Chicken Grease is Nasty Business
An unabashed crowd pleasing comedy with few pretensions, Chicken Grease is Nasty Business follows the madcap exploits of a non-traditional family as they celebrate the less that happy birthday of one of their own.
Matriarch and fried chicken maven Modestine (Lili Francks) has devoted her life to adopting abandoned, at risk babies and raising them as her own. Now getting on in years, she hasn’t only adopted yet another baby that she shouldn’t have (this time one that has AIDS) and she’s preparing for a birthday blowout for her son Dwayne (Danny Waugh). What goes down, isn’t what she planned, however, as the party is crashed by the obviously phony Jesus freak that Dwayne plans to marry and the now pregnant woman who left him at the altar. It’s a situation that greatly pleases Modestine’s other cattier charges, Dwayne’s sister Pearl (Karen Glave) and his gay, white brother Delmar (Christian Lloyd).
Director Kim Blackwell has effectively staged an energetic and fast paced show that never wanes in momentum. The cast (particularly Waugh, Lloyd, and Francks) all have perfect comedic timing and sensibilities for the material, and there’s a lot getting packed into just under 90 minutes.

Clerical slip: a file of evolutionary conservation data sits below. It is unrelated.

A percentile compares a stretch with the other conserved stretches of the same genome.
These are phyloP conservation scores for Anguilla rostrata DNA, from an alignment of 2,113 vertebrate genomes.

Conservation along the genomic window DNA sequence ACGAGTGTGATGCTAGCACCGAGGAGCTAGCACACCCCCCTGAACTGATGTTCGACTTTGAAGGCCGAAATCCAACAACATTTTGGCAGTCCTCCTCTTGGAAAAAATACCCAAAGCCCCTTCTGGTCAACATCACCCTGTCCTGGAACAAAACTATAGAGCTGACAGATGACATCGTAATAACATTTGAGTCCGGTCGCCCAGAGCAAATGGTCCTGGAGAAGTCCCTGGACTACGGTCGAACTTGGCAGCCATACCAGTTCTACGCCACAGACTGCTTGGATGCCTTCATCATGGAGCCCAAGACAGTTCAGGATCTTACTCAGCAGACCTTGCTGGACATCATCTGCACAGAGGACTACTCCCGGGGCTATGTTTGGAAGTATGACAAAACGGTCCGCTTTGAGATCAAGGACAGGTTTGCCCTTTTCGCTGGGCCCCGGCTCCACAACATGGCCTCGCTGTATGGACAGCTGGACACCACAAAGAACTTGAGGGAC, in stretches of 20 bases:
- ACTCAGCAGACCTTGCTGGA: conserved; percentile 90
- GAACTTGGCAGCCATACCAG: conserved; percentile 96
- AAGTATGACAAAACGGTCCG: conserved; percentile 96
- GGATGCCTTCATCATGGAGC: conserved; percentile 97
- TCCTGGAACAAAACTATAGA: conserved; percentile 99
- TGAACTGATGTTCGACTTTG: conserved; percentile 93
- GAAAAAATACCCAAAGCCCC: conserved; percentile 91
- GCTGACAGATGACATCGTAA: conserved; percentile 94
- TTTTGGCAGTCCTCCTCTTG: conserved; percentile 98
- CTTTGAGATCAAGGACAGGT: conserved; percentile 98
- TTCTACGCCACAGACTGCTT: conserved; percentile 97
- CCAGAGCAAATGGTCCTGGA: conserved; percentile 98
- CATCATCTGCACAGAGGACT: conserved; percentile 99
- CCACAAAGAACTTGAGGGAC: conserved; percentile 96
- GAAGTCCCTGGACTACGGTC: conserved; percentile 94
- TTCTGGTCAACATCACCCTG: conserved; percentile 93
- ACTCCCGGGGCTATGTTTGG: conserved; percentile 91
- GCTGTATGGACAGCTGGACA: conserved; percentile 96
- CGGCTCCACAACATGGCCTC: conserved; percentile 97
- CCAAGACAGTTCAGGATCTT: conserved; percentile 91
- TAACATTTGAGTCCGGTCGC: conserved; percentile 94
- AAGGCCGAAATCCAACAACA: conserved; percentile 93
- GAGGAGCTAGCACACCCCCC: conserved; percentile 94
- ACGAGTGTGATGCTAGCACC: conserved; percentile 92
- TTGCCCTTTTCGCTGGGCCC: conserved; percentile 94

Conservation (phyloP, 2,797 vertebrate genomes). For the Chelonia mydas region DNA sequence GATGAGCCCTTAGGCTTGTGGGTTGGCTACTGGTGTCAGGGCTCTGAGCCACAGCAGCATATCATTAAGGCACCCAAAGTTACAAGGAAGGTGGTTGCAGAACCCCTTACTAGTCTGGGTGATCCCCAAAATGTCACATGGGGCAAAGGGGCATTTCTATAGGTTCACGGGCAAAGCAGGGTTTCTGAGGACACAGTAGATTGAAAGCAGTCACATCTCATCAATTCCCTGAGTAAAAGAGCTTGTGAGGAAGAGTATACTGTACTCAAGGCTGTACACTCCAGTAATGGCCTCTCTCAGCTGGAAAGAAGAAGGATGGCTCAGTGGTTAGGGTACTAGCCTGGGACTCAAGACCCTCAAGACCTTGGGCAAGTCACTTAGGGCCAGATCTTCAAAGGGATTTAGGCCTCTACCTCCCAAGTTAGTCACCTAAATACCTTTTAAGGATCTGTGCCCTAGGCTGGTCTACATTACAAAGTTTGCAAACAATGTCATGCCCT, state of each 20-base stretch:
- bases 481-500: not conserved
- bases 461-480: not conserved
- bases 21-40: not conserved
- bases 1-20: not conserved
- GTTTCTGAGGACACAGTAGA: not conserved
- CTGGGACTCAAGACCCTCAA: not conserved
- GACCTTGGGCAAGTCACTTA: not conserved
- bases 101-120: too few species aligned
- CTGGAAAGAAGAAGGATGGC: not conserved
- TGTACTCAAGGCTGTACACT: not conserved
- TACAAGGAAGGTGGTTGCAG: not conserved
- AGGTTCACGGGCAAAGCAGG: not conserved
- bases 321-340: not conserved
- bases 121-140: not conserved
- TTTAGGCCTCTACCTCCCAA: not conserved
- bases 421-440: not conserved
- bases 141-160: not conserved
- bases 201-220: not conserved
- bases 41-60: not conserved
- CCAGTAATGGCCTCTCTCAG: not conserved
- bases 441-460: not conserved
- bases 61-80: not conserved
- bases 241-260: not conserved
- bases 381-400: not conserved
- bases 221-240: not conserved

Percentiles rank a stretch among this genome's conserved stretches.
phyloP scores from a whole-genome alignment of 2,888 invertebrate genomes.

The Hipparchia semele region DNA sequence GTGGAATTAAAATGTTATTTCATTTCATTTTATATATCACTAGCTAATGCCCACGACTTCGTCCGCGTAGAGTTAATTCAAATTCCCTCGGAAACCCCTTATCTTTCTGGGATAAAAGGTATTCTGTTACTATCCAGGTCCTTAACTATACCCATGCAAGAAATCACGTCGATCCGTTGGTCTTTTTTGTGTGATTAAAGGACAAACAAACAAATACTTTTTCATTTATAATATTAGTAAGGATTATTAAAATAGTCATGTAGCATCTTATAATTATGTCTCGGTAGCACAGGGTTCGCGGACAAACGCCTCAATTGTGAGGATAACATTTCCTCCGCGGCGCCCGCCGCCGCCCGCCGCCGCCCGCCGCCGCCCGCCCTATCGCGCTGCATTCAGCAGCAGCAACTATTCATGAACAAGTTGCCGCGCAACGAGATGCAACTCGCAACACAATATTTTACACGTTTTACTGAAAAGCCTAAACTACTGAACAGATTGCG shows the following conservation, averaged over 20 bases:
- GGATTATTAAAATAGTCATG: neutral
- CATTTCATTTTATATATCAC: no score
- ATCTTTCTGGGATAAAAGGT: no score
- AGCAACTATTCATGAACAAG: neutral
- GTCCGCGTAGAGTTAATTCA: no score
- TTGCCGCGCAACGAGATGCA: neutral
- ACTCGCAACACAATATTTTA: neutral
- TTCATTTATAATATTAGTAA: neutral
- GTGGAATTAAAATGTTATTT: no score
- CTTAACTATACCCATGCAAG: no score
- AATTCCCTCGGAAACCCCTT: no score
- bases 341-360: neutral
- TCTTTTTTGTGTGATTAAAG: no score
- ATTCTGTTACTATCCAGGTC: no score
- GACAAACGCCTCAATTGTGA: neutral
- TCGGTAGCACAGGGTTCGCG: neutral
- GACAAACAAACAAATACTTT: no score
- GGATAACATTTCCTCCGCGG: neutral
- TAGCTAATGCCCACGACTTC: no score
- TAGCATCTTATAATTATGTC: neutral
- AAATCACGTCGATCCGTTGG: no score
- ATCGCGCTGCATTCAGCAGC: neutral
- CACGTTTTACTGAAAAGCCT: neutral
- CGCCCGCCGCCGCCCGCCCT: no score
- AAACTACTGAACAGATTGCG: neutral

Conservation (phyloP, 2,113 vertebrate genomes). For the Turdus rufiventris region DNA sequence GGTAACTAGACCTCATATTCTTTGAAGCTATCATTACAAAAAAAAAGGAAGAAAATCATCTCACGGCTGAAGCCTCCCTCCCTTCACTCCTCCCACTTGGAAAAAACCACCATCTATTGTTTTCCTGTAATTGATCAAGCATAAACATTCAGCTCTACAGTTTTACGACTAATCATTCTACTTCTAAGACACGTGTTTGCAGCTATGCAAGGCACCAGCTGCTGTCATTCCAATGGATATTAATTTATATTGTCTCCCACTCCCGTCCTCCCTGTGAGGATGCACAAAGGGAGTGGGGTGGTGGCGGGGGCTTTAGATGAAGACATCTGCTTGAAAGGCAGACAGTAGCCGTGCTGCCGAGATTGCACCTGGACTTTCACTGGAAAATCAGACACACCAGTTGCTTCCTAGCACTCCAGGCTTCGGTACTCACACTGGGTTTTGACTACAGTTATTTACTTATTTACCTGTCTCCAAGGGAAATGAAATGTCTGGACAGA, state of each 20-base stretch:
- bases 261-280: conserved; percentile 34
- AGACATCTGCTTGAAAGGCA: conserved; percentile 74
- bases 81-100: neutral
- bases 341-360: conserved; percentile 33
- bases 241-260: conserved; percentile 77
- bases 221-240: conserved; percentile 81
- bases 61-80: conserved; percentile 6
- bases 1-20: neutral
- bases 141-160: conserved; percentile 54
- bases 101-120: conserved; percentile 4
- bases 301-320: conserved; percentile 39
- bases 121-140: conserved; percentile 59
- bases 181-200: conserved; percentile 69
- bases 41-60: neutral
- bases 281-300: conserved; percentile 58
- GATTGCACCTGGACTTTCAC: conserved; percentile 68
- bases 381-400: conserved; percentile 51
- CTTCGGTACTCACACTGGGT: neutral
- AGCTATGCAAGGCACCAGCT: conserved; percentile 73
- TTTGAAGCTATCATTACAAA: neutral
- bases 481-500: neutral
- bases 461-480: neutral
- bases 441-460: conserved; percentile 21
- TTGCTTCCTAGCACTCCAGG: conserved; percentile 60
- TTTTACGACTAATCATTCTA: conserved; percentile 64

Perhaps there’s a bit too much, though. As the show reaches its final act, the ever mounting twists begin to not only become predictable, but are so piled on in Michael Miller’s writing that a lot of it feels unnecessary and just there for the sake of seeing how fast people can go with the material. Blackwell and the cast keep up perfectly and manage to stay consistently funny even when some of the things they have to act out feel kind of pointless (including one potentially controversial third act twist that gets so easily and obviously resolved that it should be cut entirely).
Remaining shows at Theatre Passe Muraille Mainspace (16 Ryerson Avenue):
Tuesday August 12, 4:30pm
Thursday August 14, 7:00pm
Friday August 15, 4:30pm
Saturday August 16, 12:00pm